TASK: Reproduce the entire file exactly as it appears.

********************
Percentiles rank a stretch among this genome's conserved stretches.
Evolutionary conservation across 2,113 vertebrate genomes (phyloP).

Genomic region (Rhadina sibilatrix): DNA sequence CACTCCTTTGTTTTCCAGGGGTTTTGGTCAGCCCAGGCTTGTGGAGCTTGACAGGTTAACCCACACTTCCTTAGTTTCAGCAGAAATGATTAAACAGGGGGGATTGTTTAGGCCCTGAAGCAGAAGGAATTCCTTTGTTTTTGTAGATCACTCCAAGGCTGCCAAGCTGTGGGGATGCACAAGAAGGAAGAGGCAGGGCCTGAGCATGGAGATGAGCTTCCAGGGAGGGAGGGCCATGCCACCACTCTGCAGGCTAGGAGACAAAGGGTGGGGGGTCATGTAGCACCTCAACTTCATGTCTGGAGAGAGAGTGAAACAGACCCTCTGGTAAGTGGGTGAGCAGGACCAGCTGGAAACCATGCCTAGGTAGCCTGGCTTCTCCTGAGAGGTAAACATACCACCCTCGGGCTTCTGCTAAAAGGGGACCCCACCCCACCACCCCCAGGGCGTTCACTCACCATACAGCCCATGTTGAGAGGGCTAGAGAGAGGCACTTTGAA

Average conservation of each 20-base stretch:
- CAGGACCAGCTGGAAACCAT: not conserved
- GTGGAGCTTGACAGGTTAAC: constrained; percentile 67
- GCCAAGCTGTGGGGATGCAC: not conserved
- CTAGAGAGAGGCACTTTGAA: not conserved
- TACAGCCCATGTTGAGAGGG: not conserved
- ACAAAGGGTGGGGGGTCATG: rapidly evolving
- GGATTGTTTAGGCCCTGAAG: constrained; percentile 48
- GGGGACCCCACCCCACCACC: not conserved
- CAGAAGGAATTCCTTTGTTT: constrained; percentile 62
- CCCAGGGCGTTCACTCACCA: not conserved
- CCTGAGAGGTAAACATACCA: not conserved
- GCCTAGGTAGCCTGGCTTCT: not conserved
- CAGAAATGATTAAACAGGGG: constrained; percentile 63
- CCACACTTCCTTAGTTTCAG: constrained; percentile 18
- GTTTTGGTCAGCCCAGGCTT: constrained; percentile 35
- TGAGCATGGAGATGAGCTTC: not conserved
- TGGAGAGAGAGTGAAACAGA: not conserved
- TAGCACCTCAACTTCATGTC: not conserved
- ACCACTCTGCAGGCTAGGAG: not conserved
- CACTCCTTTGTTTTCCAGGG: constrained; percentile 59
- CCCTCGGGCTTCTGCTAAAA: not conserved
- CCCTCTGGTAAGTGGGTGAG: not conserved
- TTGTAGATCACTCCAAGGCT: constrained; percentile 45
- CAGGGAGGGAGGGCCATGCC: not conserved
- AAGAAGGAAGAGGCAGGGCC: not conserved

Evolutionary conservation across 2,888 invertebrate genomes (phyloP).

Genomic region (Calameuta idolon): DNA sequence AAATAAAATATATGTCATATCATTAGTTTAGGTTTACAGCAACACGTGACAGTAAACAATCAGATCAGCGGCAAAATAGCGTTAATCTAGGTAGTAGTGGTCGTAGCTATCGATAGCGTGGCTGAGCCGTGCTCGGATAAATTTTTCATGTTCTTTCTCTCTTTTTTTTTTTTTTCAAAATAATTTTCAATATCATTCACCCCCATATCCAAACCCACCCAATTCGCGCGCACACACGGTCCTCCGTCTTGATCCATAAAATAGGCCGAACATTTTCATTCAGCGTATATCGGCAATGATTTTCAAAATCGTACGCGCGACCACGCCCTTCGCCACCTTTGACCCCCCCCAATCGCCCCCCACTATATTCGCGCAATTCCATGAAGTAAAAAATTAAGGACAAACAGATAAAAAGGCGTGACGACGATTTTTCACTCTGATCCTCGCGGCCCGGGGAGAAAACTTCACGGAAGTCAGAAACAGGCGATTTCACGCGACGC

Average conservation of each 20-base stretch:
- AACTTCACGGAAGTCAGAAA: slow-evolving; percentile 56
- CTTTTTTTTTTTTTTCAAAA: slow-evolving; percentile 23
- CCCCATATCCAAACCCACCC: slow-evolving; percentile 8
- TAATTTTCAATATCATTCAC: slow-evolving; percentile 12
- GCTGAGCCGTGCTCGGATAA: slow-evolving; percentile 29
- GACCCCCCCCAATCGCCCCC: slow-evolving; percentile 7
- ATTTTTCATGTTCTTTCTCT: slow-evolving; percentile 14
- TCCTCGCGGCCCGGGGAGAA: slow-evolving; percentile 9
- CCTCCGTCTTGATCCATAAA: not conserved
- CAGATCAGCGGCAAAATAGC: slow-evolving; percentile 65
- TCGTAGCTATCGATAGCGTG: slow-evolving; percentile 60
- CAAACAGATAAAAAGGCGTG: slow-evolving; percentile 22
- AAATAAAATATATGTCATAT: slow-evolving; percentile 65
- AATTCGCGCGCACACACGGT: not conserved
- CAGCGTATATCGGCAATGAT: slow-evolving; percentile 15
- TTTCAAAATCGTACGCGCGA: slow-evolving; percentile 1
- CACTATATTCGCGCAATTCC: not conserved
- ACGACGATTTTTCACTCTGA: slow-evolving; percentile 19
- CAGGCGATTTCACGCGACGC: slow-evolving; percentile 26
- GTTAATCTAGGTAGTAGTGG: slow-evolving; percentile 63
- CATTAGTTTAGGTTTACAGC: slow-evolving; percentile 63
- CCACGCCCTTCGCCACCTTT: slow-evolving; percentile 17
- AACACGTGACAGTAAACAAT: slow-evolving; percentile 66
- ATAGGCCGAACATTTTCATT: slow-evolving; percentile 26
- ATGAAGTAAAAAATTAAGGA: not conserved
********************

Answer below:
Percentiles rank a stretch among this genome's conserved stretches.
Evolutionary conservation across 2,113 vertebrate genomes (phyloP).

Genomic region (Rhadina sibilatrix): DNA sequence CACTCCTTTGTTTTCCAGGGGTTTTGGTCAGCCCAGGCTTGTGGAGCTTGACAGGTTAACCCACACTTCCTTAGTTTCAGCAGAAATGATTAAACAGGGGGGATTGTTTAGGCCCTGAAGCAGAAGGAATTCCTTTGTTTTTGTAGATCACTCCAAGGCTGCCAAGCTGTGGGGATGCACAAGAAGGAAGAGGCAGGGCCTGAGCATGGAGATGAGCTTCCAGGGAGGGAGGGCCATGCCACCACTCTGCAGGCTAGGAGACAAAGGGTGGGGGGTCATGTAGCACCTCAACTTCATGTCTGGAGAGAGAGTGAAACAGACCCTCTGGTAAGTGGGTGAGCAGGACCAGCTGGAAACCATGCCTAGGTAGCCTGGCTTCTCCTGAGAGGTAAACATACCACCCTCGGGCTTCTGCTAAAAGGGGACCCCACCCCACCACCCCCAGGGCGTTCACTCACCATACAGCCCATGTTGAGAGGGCTAGAGAGAGGCACTTTGAA

Average conservation of each 20-base stretch:
- CAGGACCAGCTGGAAACCAT: not conserved
- GTGGAGCTTGACAGGTTAAC: constrained; percentile 67
- GCCAAGCTGTGGGGATGCAC: not conserved
- CTAGAGAGAGGCACTTTGAA: not conserved
- TACAGCCCATGTTGAGAGGG: not conserved
- ACAAAGGGTGGGGGGTCATG: rapidly evolving
- GGATTGTTTAGGCCCTGAAG: constrained; percentile 48
- GGGGACCCCACCCCACCACC: not conserved
- CAGAAGGAATTCCTTTGTTT: constrained; percentile 62
- CCCAGGGCGTTCACTCACCA: not conserved
- CCTGAGAGGTAAACATACCA: not conserved
- GCCTAGGTAGCCTGGCTTCT: not conserved
- CAGAAATGATTAAACAGGGG: constrained; percentile 63
- CCACACTTCCTTAGTTTCAG: constrained; percentile 18
- GTTTTGGTCAGCCCAGGCTT: constrained; percentile 35
- TGAGCATGGAGATGAGCTTC: not conserved
- TGGAGAGAGAGTGAAACAGA: not conserved
- TAGCACCTCAACTTCATGTC: not conserved
- ACCACTCTGCAGGCTAGGAG: not conserved
- CACTCCTTTGTTTTCCAGGG: constrained; percentile 59
- CCCTCGGGCTTCTGCTAAAA: not conserved
- CCCTCTGGTAAGTGGGTGAG: not conserved
- TTGTAGATCACTCCAAGGCT: constrained; percentile 45
- CAGGGAGGGAGGGCCATGCC: not conserved
- AAGAAGGAAGAGGCAGGGCC: not conserved

Evolutionary conservation across 2,888 invertebrate genomes (phyloP).

Genomic region (Calameuta idolon): DNA sequence AAATAAAATATATGTCATATCATTAGTTTAGGTTTACAGCAACACGTGACAGTAAACAATCAGATCAGCGGCAAAATAGCGTTAATCTAGGTAGTAGTGGTCGTAGCTATCGATAGCGTGGCTGAGCCGTGCTCGGATAAATTTTTCATGTTCTTTCTCTCTTTTTTTTTTTTTTCAAAATAATTTTCAATATCATTCACCCCCATATCCAAACCCACCCAATTCGCGCGCACACACGGTCCTCCGTCTTGATCCATAAAATAGGCCGAACATTTTCATTCAGCGTATATCGGCAATGATTTTCAAAATCGTACGCGCGACCACGCCCTTCGCCACCTTTGACCCCCCCCAATCGCCCCCCACTATATTCGCGCAATTCCATGAAGTAAAAAATTAAGGACAAACAGATAAAAAGGCGTGACGACGATTTTTCACTCTGATCCTCGCGGCCCGGGGAGAAAACTTCACGGAAGTCAGAAACAGGCGATTTCACGCGACGC

Average conservation of each 20-base stretch:
- AACTTCACGGAAGTCAGAAA: slow-evolving; percentile 56
- CTTTTTTTTTTTTTTCAAAA: slow-evolving; percentile 23
- CCCCATATCCAAACCCACCC: slow-evolving; percentile 8
- TAATTTTCAATATCATTCAC: slow-evolving; percentile 12
- GCTGAGCCGTGCTCGGATAA: slow-evolving; percentile 29
- GACCCCCCCCAATCGCCCCC: slow-evolving; percentile 7
- ATTTTTCATGTTCTTTCTCT: slow-evolving; percentile 14
- TCCTCGCGGCCCGGGGAGAA: slow-evolving; percentile 9
- CCTCCGTCTTGATCCATAAA: not conserved
- CAGATCAGCGGCAAAATAGC: slow-evolving; percentile 65
- TCGTAGCTATCGATAGCGTG: slow-evolving; percentile 60
- CAAACAGATAAAAAGGCGTG: slow-evolving; percentile 22
- AAATAAAATATATGTCATAT: slow-evolving; percentile 65
- AATTCGCGCGCACACACGGT: not conserved
- CAGCGTATATCGGCAATGAT: slow-evolving; percentile 15
- TTTCAAAATCGTACGCGCGA: slow-evolving; percentile 1
- CACTATATTCGCGCAATTCC: not conserved
- ACGACGATTTTTCACTCTGA: slow-evolving; percentile 19
- CAGGCGATTTCACGCGACGC: slow-evolving; percentile 26
- GTTAATCTAGGTAGTAGTGG: slow-evolving; percentile 63
- CATTAGTTTAGGTTTACAGC: slow-evolving; percentile 63
- CCACGCCCTTCGCCACCTTT: slow-evolving; percentile 17
- AACACGTGACAGTAAACAAT: slow-evolving; percentile 66
- ATAGGCCGAACATTTTCATT: slow-evolving; percentile 26
- ATGAAGTAAAAAATTAAGGA: not conserved